Choosing a POS system for your business is one of the most vital decisions you’ll make. Whether you are just getting into business or want to expand, a POS system can help manage many facets of your operation. Before you settle on a software solution, you’ll want to consider a number of important aspects.
Some companies often end up buying a POS system through a reseller – when perhaps they didn’t have to. If your operation is small enough, you can start small by paying the monthly dues to your POS provider. This way, you won’t have to buy the hardware outright and spend thousands of dollars. However, if you are a large company and plan to stay in business for years to come, leasing would be a bad idea.
In this guide, we’ll help you understand what to factor-in before diving into the POS territory. Sounds interesting? Keep reading to see what we have in store for you.
Solid reporting is the heart of any business, especially for competitive industries like retail stores and restaurants. In such fierce sectors, not knowing how much inventory you’ve sold and how much is left on hand can cripple your operation. Your success depends on it.
The ideal POS system should do more than produce basic reports, but offer reports on inventory levels, profit reports, employee performance, total sales or transactions, and more. This is the type of data that can make or break your business. And, while these features are fairly useful, that’s not everything a point-of-sale system should do.
Beyond the features we mentioned, you should consider choosing a system that offers various types of reports. This means top-selling items, low stock alerts, employee management, discounts, refunds, easy transaction processing, and more. Ideally, the software should let you pull reports by date or customer name. As you may not be familiar with all these features from your POS system, we advise you to watch a demo of each POS provider and get familiar with their interface.
As you may not be familiar with this word, integration refers to the various applications and software that can work seamlessly, together with your chosen POS system. By doing so, you can maximize your operation’s productivity and get tasks done faster and more efficiently. You may still wonder what the meaning of this is.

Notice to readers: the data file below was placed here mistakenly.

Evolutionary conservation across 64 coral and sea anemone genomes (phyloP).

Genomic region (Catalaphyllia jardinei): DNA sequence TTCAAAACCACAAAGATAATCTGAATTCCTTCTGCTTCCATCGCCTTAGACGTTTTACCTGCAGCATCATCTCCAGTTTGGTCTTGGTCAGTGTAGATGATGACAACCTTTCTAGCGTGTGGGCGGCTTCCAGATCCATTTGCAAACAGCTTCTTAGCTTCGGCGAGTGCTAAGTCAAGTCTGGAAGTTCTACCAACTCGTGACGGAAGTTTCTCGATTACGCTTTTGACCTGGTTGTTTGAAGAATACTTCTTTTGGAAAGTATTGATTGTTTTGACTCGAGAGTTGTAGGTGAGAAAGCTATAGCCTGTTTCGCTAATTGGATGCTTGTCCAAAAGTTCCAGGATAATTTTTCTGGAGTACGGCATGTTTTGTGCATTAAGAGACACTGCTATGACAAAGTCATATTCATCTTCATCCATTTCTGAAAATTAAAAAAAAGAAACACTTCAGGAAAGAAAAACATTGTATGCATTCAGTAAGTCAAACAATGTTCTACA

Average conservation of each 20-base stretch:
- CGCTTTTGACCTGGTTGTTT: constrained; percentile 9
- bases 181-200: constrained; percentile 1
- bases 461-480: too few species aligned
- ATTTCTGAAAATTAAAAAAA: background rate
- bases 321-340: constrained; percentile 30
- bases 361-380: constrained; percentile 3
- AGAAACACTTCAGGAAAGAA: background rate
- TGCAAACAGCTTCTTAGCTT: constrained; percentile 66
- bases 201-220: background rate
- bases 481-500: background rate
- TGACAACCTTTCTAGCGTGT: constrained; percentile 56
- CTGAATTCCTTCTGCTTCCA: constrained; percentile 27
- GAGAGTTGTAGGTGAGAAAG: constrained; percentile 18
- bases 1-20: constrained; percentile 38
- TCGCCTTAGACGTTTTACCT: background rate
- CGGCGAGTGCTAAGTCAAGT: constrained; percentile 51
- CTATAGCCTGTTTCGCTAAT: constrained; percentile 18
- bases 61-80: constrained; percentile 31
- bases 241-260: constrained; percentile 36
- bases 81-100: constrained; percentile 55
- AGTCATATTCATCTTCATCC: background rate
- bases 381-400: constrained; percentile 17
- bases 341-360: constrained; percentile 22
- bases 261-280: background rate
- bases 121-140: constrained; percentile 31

Let us give you an example. Let’s say that instead of you having to take multiple steps to achieve the same result, applications can sync with your POS system and make everything you need to happen with just a few simple clicks. For example, let’s say your company uses Constant Contact to collect user information such as email addresses. By integrating your point of sale system with your Constant Contact account, you can collect this data with the drop of a hat.
This way, the next time you plan on scheduling a newsletter to go out to your customers, you won’t have to manually import the list of email addresses each time. It doesn’t always work as easily as we’ve explained it and takes some setting up, but the end goal is to simplify your process.
If you’re not familiar with POS systems and its pricing, you’d be glad to know that you’ve entered the market at a good time. Years ago, a POS system with all the bells and whistles wasn’t affordable for most small business owners, mainly due to their extremely high pricing.
As technology advanced and more systems came to market, the industry became more competitive and so rates for POS systems are much more affordable. About 15 years ago, you’d expect to pay close to $20,000 to buy a POS system and its hardware outright. Nowadays you can expect to pay as little as $59 per month with free or discounted hardware. This will, of course, depend on the size of your operation and number of stations you’ll need.
There’s only one drawback. Now that there are so many POS systems on the market, it’s tough to tell which ones have all the features you really need. At the same token, it’s hard to tell which systems are lacking the simplicity and ease of use most business owners expect. Obviously, pricing is not the most important factor here, as the proper features to run a business far outweigh the cost. However, beware of POS companies that over-promise and under-deliver.